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Announcing our Q2 Research Awards

We’re excited to announce the latest round of Google Research Awards, our program which identifies and supports full-time faculty pursuing research in areas of mutual interest. From a record number of submissions, we are funding 75 awards across 18 different areas—a total of more than $4 million.

The areas that received the highest level of funding for this round were systems and infrastructure, human computer interaction, multimedia and security. We also continue to develop more collaborations internationally. In this round, 26 percent of the funding was awarded to universities outside the U.S.

Here are some examples from this round of awards:
  • Jeremy Cooperstock, McGill University. A Spatialized Audio Map System for Mobile Blind Users (Geo/maps): A mobile audio system that provides location-based information, primarily for use by the blind and visually impaired communities.
  • Alexander Pretschner, Karlsruhe Institute of Technology, Germany. Towards Operational Privacy (Security and privacy): Provide a framework for precise semantic definitions in policies for domain-specific applications to give users a way to define the exact behaviour they expect from a system in application-specific contexts.
  • Erik Brynjolfsson, Massachusetts Institute of Technology. The Future of Prediction - How Google Searches Foreshadow Housing Prices and Quantities (Economics and market algortihms): How data from search engines like Google provide a highly accurate but simple way to predict future business activities.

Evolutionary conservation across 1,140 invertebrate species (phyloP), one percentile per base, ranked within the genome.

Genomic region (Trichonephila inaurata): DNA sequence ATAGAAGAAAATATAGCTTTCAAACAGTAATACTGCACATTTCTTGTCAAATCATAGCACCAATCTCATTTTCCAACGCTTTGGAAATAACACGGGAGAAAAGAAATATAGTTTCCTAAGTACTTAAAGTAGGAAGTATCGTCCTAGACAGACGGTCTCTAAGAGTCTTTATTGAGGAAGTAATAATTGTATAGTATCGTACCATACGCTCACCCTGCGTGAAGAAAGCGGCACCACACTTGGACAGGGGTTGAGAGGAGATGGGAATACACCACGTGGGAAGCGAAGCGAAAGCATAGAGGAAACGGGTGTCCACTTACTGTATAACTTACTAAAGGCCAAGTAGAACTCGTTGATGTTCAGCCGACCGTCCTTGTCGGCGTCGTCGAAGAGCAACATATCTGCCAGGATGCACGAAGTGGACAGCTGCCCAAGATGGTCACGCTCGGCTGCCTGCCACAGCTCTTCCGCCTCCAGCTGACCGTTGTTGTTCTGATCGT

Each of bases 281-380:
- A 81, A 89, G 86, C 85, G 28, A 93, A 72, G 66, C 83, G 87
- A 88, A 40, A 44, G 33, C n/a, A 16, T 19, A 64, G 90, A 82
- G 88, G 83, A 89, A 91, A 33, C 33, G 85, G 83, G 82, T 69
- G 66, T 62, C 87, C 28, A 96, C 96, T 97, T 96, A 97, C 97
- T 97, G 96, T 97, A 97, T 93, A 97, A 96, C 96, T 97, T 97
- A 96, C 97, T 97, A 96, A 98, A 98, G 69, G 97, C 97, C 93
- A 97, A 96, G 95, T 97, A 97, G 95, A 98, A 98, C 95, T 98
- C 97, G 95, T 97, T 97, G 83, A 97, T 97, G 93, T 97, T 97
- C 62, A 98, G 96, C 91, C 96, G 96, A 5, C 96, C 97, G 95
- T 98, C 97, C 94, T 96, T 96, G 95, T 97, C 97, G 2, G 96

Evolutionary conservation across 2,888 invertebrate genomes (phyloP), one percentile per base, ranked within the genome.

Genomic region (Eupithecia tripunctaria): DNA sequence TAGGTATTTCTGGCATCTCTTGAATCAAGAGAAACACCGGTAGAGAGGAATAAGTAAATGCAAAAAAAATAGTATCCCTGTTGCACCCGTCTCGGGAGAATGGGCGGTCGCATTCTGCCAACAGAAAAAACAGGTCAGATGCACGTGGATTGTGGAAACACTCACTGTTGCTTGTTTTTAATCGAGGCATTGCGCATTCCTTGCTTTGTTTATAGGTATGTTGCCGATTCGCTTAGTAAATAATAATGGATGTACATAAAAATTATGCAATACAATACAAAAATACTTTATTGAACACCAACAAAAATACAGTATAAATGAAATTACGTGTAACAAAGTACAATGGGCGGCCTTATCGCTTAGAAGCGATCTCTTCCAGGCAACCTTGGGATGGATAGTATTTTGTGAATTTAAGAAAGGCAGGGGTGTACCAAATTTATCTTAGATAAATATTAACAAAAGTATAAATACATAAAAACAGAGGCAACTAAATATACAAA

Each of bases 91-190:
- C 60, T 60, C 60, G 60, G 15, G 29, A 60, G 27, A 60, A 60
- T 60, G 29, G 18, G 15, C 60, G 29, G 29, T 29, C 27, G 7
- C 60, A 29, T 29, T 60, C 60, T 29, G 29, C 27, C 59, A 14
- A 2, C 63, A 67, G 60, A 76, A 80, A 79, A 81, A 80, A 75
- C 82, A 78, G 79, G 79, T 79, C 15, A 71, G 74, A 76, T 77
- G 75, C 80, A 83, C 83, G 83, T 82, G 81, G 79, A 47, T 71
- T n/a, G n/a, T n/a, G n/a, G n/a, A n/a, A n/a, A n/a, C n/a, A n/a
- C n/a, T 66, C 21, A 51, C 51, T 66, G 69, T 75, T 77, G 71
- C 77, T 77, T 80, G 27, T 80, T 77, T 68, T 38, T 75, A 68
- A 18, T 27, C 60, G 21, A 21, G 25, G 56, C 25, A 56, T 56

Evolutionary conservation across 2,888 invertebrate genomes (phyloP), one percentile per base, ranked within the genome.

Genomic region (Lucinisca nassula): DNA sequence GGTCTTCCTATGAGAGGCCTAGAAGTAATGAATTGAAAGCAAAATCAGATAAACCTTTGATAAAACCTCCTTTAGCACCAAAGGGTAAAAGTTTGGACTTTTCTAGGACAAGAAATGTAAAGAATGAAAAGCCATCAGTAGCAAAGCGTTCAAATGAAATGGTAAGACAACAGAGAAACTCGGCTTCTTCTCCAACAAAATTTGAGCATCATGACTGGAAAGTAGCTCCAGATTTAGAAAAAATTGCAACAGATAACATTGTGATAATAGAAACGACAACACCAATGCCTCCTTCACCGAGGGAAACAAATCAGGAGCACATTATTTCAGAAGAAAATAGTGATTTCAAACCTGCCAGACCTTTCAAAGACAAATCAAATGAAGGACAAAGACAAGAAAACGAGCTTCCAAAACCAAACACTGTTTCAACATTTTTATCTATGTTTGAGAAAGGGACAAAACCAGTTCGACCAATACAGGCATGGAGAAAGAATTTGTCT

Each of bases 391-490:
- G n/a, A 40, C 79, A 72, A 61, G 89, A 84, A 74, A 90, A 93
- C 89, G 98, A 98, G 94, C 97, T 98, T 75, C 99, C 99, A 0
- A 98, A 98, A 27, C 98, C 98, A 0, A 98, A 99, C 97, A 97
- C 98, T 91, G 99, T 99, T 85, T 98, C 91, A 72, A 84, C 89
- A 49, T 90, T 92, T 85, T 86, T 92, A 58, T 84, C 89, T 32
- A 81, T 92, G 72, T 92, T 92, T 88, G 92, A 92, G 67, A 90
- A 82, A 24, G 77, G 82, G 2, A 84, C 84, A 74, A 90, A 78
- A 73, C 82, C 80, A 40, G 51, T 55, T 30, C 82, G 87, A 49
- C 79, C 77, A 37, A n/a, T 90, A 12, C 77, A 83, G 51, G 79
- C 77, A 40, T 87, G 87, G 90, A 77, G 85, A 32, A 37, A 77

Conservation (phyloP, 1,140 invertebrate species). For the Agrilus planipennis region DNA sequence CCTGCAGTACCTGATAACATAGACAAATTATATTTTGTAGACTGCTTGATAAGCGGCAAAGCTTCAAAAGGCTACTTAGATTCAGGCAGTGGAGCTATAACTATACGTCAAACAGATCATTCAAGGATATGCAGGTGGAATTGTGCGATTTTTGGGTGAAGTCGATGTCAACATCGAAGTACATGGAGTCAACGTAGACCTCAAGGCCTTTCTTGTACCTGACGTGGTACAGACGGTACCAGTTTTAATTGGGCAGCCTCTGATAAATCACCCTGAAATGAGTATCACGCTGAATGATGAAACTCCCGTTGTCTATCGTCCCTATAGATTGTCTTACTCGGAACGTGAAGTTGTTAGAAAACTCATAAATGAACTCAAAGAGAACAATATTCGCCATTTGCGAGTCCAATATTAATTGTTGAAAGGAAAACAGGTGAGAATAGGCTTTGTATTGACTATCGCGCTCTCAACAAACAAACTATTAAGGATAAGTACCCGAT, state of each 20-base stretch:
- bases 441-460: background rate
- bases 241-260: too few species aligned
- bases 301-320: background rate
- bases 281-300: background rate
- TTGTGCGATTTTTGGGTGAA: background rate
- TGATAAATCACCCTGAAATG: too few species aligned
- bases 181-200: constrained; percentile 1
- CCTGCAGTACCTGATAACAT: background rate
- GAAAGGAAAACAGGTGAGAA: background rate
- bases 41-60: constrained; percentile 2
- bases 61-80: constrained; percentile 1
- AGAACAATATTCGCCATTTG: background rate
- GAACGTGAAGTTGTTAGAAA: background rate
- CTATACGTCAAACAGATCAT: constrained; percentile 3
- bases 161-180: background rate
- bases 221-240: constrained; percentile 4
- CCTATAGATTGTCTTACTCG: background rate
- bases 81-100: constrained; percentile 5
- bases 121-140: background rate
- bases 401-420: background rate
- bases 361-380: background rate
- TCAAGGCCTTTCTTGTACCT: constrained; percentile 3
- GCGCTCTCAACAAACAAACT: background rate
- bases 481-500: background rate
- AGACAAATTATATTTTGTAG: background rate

• Stephen Pulman, Oxford University Computing Laboratory. Automatic Generation of Natural Language Descriptions of Visual Scenes (Natural language processing): Develop a system that automatically generates a description of a visual scene.
  • Jennifer Rexford, Princeton. Rethinking Wide-Area Traffic Management (Software and hardware systems infrastructure): Drawing on mature techniques from optimization theory, design new traffic-management solutions where the hosts, routers, and management system cooperate in a more effective way.
  • John Quinn, Makerere University, Uganda. Mobile Crop Surveillance in the Developing World (Multimedia search and audio/video processing): A computer vision system using camera-enabled mobile devices to monitor the spread of viral disease among staple crops.
  • Allison Druin, University of Maryland. Understanding how Children Change as Searchers (Human-computer interaction): Do children change as searchers as they age? How do searchers typically shift between roles over time? If children change, how many of them become Power Searchers? If children don’t change, what roles do they typically demonstrate?
  • Ronojoy Adhikari, The Institute of Mathematical Sciences, India. Machine Learning of Syntax in Undeciphered Scripts (Machine learning): Devise algorithms that would learn to search for evidence of semantics in datasets such as the Indus script.

You can find the full list of this round’s award recipients here (pdf). More information on our research award program can be found on our website.
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